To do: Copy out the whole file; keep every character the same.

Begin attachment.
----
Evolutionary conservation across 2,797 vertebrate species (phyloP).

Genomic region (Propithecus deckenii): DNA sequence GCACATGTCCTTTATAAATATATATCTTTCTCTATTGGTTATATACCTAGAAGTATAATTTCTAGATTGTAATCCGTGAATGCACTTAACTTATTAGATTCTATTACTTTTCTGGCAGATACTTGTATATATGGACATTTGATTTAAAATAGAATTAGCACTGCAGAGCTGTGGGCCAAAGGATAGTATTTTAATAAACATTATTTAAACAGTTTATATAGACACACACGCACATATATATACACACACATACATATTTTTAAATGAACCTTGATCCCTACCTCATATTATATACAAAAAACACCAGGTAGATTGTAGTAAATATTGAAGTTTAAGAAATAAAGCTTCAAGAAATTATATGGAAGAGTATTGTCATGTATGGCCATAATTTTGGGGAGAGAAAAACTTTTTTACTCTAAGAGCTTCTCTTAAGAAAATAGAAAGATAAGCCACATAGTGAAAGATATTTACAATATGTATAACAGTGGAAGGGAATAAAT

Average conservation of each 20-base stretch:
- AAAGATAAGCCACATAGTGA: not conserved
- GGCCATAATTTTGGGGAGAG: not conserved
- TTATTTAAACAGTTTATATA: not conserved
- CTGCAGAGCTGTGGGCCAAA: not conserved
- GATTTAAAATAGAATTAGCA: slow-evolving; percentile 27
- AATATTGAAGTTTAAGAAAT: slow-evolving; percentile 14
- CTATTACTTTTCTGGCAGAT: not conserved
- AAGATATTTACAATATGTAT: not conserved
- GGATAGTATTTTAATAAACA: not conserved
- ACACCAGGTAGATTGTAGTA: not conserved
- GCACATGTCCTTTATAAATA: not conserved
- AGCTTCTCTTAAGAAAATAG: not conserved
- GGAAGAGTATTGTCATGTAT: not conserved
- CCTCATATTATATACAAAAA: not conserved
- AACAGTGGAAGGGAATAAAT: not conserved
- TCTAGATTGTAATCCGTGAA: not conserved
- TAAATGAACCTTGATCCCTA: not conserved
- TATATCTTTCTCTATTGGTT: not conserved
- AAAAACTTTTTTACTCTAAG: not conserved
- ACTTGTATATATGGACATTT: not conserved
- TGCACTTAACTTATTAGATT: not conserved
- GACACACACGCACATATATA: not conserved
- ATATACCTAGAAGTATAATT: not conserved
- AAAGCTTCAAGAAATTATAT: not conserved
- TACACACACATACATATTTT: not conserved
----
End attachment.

Evolutionary conservation across 2,797 vertebrate species (phyloP).

Genomic region (Propithecus deckenii): DNA sequence GCACATGTCCTTTATAAATATATATCTTTCTCTATTGGTTATATACCTAGAAGTATAATTTCTAGATTGTAATCCGTGAATGCACTTAACTTATTAGATTCTATTACTTTTCTGGCAGATACTTGTATATATGGACATTTGATTTAAAATAGAATTAGCACTGCAGAGCTGTGGGCCAAAGGATAGTATTTTAATAAACATTATTTAAACAGTTTATATAGACACACACGCACATATATATACACACACATACATATTTTTAAATGAACCTTGATCCCTACCTCATATTATATACAAAAAACACCAGGTAGATTGTAGTAAATATTGAAGTTTAAGAAATAAAGCTTCAAGAAATTATATGGAAGAGTATTGTCATGTATGGCCATAATTTTGGGGAGAGAAAAACTTTTTTACTCTAAGAGCTTCTCTTAAGAAAATAGAAAGATAAGCCACATAGTGAAAGATATTTACAATATGTATAACAGTGGAAGGGAATAAAT

Average conservation of each 20-base stretch:
- AAAGATAAGCCACATAGTGA: not conserved
- GGCCATAATTTTGGGGAGAG: not conserved
- TTATTTAAACAGTTTATATA: not conserved
- CTGCAGAGCTGTGGGCCAAA: not conserved
- GATTTAAAATAGAATTAGCA: slow-evolving; percentile 27
- AATATTGAAGTTTAAGAAAT: slow-evolving; percentile 14
- CTATTACTTTTCTGGCAGAT: not conserved
- AAGATATTTACAATATGTAT: not conserved
- GGATAGTATTTTAATAAACA: not conserved
- ACACCAGGTAGATTGTAGTA: not conserved
- GCACATGTCCTTTATAAATA: not conserved
- AGCTTCTCTTAAGAAAATAG: not conserved
- GGAAGAGTATTGTCATGTAT: not conserved
- CCTCATATTATATACAAAAA: not conserved
- AACAGTGGAAGGGAATAAAT: not conserved
- TCTAGATTGTAATCCGTGAA: not conserved
- TAAATGAACCTTGATCCCTA: not conserved
- TATATCTTTCTCTATTGGTT: not conserved
- AAAAACTTTTTTACTCTAAG: not conserved
- ACTTGTATATATGGACATTT: not conserved
- TGCACTTAACTTATTAGATT: not conserved
- GACACACACGCACATATATA: not conserved
- ATATACCTAGAAGTATAATT: not conserved
- AAAGCTTCAAGAAATTATAT: not conserved
- TACACACACATACATATTTT: not conserved